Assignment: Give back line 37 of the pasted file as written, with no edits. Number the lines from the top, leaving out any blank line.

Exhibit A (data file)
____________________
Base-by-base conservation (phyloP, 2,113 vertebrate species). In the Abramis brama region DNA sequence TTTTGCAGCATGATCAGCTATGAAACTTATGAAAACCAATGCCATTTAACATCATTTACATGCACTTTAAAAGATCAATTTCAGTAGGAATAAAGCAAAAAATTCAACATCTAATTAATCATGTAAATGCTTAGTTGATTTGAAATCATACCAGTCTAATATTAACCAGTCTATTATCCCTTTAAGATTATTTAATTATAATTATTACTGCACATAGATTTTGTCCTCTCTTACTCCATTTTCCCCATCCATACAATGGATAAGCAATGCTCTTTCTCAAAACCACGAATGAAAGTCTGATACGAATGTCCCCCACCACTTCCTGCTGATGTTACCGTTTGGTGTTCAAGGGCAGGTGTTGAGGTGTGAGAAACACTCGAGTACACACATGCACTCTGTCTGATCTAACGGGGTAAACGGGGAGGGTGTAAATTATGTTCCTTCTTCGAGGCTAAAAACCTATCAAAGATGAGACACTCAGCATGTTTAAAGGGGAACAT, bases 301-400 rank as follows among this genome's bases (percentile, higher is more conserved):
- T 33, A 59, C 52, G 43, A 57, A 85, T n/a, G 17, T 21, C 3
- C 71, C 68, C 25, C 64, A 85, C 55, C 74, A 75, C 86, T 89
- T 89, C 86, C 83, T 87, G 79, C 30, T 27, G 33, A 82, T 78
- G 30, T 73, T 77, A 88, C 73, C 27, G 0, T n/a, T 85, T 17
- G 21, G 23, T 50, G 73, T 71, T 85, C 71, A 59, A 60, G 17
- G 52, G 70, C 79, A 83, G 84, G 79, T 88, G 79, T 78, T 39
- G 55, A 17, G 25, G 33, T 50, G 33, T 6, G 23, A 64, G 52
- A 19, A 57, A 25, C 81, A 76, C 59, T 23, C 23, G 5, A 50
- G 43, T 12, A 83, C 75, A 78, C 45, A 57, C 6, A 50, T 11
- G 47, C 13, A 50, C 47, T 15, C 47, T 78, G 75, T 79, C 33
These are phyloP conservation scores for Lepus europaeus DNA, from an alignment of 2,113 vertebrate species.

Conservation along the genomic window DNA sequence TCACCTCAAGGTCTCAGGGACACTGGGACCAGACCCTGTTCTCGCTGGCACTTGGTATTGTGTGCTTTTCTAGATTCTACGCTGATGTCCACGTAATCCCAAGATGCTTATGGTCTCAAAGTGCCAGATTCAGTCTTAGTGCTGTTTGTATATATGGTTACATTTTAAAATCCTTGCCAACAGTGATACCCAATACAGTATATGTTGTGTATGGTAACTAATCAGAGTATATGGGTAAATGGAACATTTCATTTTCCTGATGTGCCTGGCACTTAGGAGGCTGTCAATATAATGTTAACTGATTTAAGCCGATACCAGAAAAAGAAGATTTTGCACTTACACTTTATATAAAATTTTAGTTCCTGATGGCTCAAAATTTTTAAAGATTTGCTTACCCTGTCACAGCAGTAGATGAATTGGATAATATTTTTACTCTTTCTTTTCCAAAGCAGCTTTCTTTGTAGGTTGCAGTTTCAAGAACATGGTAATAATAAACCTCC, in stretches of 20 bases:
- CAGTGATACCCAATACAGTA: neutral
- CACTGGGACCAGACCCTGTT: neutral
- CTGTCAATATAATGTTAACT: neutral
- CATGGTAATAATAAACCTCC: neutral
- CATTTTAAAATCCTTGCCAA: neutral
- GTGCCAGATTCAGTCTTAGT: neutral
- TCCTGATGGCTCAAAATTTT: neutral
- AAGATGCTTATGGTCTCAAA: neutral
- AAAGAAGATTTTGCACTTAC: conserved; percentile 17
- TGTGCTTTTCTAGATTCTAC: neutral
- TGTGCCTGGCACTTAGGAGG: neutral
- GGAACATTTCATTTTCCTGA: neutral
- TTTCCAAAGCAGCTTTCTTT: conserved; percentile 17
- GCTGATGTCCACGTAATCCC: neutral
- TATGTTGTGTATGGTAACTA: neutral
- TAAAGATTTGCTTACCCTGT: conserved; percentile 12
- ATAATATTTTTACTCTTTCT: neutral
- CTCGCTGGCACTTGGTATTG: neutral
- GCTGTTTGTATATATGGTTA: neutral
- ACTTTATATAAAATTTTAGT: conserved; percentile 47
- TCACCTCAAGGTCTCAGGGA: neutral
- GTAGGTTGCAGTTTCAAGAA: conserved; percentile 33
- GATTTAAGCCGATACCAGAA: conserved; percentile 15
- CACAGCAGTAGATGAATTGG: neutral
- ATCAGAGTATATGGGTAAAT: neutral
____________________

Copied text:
- CACAGCAGTAGATGAATTGG: neutral